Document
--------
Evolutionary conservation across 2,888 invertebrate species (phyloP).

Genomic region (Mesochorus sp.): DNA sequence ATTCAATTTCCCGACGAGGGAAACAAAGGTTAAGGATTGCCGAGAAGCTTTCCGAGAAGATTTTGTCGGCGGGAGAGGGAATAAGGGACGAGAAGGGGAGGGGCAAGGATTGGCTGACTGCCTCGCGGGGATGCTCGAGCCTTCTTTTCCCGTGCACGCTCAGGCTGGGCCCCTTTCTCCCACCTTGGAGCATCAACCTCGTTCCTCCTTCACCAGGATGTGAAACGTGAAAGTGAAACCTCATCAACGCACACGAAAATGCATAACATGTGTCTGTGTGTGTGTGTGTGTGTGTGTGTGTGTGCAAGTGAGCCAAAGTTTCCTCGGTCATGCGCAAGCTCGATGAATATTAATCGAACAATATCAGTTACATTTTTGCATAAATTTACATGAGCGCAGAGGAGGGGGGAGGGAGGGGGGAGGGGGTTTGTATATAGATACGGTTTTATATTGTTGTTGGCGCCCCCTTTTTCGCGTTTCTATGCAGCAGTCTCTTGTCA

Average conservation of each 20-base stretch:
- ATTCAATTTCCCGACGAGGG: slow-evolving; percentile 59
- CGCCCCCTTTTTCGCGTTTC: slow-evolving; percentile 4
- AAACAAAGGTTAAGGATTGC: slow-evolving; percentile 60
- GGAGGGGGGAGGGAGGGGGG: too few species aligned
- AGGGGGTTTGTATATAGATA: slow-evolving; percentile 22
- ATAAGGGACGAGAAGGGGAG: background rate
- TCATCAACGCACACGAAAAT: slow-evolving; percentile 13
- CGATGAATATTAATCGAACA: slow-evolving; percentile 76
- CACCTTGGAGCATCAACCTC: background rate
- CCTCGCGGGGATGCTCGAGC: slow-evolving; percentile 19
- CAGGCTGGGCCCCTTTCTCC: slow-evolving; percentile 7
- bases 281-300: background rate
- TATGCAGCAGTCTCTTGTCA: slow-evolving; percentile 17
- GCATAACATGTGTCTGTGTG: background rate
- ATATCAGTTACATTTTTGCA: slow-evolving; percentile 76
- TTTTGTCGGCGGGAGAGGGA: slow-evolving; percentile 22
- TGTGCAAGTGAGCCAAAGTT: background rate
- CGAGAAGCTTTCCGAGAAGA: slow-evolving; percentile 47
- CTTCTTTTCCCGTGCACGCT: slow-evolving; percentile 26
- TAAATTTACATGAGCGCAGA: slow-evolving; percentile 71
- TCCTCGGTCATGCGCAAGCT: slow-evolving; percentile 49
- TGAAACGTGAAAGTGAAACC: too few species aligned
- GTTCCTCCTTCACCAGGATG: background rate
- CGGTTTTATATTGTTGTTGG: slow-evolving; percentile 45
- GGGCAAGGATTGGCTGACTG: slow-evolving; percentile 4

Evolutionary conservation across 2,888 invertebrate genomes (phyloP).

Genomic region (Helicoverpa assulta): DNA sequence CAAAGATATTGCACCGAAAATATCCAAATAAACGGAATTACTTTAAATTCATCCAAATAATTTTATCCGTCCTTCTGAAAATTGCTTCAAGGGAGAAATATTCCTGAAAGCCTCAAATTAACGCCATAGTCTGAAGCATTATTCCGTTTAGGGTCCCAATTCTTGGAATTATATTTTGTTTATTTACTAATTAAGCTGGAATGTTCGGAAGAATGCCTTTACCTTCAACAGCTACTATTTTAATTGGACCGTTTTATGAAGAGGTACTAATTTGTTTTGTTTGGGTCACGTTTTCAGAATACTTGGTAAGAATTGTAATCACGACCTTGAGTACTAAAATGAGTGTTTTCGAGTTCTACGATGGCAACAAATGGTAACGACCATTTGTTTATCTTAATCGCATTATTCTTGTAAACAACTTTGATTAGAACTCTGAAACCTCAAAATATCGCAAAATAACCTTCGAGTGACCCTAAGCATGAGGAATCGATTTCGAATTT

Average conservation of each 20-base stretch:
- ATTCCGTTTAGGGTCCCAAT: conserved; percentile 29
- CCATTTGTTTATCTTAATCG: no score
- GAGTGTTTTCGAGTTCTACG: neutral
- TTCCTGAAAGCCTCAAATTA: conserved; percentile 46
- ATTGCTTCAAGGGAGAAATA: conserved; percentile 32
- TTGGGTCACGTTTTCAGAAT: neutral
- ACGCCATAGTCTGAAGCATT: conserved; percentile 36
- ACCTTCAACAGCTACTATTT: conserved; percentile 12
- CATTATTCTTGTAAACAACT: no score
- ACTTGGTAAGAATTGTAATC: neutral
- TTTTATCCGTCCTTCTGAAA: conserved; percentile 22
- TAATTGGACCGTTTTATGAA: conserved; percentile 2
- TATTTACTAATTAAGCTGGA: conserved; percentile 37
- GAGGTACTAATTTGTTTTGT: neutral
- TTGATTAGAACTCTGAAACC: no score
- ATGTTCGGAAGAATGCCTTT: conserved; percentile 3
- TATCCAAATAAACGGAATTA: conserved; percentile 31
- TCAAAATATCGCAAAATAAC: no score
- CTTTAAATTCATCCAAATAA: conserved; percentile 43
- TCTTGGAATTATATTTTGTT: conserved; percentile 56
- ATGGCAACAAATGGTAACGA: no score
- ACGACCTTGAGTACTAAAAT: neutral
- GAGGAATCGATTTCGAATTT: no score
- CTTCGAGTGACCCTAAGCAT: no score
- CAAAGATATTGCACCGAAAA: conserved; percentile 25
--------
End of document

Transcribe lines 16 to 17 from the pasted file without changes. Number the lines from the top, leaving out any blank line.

- TATGCAGCAGTCTCTTGTCA: slow-evolving; percentile 17
- GCATAACATGTGTCTGTGTG: background rate